Omar’s unique mix of R&B, jazz, funk and Latin music has been hugely influential, leading some to dub him “the godfather of UK soul” and others to cite him as one of the key progenitors of the neo-soul movement. He has never truly broken through in the United States, despite the massive success of his seminal hit “There’s Nothing Like This” in the UK. He has only released a handful albums in his more than 20 years of recording—which means that the release of any new Omar album is truly an event.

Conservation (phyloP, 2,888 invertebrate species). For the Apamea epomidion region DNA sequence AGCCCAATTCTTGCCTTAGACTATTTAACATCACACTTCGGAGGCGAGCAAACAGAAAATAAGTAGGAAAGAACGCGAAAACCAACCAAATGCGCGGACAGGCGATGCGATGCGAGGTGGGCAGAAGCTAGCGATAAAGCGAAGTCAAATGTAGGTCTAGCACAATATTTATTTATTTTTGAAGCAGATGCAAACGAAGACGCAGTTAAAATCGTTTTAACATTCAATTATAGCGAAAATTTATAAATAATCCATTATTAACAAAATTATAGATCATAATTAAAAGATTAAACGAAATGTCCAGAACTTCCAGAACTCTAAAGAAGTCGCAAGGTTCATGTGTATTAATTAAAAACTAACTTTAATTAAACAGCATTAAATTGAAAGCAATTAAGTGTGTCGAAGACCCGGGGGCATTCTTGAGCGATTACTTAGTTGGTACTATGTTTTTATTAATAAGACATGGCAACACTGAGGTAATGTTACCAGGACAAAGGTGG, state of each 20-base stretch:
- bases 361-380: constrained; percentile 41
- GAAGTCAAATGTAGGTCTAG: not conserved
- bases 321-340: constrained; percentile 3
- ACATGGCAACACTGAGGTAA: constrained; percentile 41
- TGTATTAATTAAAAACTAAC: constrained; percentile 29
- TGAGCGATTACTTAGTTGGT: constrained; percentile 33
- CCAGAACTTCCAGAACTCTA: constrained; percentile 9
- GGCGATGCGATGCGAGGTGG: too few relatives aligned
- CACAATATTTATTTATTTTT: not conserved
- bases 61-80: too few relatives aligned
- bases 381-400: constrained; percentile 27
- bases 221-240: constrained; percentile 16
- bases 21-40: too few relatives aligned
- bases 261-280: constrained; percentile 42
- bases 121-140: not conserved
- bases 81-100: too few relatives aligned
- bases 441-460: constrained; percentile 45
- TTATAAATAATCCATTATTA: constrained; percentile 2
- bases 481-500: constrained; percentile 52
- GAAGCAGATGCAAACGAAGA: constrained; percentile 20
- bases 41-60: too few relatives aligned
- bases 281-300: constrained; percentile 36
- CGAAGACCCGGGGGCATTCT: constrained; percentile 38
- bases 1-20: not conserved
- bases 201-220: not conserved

Born in London in 1968, Omar Lye-Fook was inspired by his musician father, who played drums in studio sessions and live with such notables as Bob Marley, Horace Andy, and The Rolling Stones. Omar began playing drums at age five and was formally trained on piano, trumpet, and various percussion instruments. He toured internationally with various ensembles as a teenager and began studies at the prestigious Guildhall School Of Music in London but soon left to launch his solo career at age 16, with the single “Postman” released on his father’s Kongo label. The release of “There’s Nothing Like This”, initially released by Kongo but picked by influential DJ Gilles Peterson’s Talkin’ Loud, hit the UK Top 20. Such critically-acclaimed albums as “Music” (1992), “For Pleasure” (1994) and “This Is Not A Love Song” (1997) solidified his reputation as he was signed to RCA. His album “Best By Far” (2000) featured guest vocals from Eyrkah Badu and Angie Stone, while “Sing (If You Want It)” (2006) featured Stevie Wonder, Common, Estelle and Angie Stone. Clearly a fan, Stevie Wonder stated “When I grow up, I want to be like Omar.”